Document Type

Journal Article

Publication Title

Social Sciences

Publisher

MDPI AG

School

School of Arts and Humanities

RAS ID

28165

Comments

Originally published as: Pelden, S., Reid Boyd, E., Grobbelaar, M., Adusei-Asante, K., & Hopkins, L. (2019). Ladies, gentlemen and guys: The gender politics of politeness. Social Sciences, 8(2), Article 56. Original publication available here

Abstract

Are there ladies and gentlemen in the 21st century? Do we need them? In the 20th century, lady became particularly unpopular with second wave feminists, who preferred ‘woman’. Gentleman was seen as similarly politically incorrect: class, race and culture bound. Following previous research on the word lady, we explore here some current evocations and debates around these words. We consider how the more casual, etymologically gendered term ‘guy’ has been utilized for men and women, and how it functions to reflect and obscure gender. While the return of the lady might be considered a consumer fad, a neo-conservative post-feminist backlash, or nostalgia for an elite ‘polite society’, it also offers an opportunity for a deeper discussion about civility as part of a broader conversation that is gaining impetus in the Western world. Politeness is personal and political. Whilst evidence for a comeback of the gentleman is limited, we critically consider the re-emergence of the lady as reflecting a deeper desire for applied sexual and social ethics. Such gender ethics have global, social and cultural ramifications that we ought not to underestimate. The desire for a culture of civility is gaining momentum as we are increasingly confronted with the violent consequences of a culture without it.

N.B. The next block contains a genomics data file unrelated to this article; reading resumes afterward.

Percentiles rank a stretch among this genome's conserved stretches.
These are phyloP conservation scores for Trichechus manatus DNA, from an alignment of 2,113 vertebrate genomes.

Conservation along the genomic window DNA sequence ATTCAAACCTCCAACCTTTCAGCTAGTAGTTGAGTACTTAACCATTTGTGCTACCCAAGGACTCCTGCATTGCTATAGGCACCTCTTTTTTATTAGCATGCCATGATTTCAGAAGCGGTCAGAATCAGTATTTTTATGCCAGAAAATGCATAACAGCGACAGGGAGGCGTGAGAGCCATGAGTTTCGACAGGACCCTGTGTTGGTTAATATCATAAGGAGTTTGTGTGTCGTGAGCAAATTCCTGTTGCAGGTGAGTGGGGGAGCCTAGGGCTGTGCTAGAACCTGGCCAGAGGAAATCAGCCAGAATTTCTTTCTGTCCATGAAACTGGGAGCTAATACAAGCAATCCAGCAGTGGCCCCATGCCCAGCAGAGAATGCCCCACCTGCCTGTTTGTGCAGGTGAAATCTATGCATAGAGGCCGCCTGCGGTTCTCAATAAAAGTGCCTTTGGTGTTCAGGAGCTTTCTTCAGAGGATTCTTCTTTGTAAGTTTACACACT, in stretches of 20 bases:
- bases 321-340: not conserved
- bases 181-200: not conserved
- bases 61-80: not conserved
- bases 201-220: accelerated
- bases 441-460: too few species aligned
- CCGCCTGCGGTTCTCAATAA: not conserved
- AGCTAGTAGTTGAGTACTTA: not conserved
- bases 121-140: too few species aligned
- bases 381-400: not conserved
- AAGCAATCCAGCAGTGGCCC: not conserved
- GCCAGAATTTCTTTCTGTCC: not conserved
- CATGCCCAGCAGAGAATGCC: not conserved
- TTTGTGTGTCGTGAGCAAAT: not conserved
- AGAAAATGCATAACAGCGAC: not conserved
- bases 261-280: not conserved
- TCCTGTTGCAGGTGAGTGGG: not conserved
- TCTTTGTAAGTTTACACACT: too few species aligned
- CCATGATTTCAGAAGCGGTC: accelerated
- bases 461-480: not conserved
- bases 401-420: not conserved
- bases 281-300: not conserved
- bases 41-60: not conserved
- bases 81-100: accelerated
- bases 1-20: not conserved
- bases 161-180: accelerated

DOI

10.3390/socsci8020056

Creative Commons License

Creative Commons Attribution 4.0 License
This work is licensed under a Creative Commons Attribution 4.0 License.

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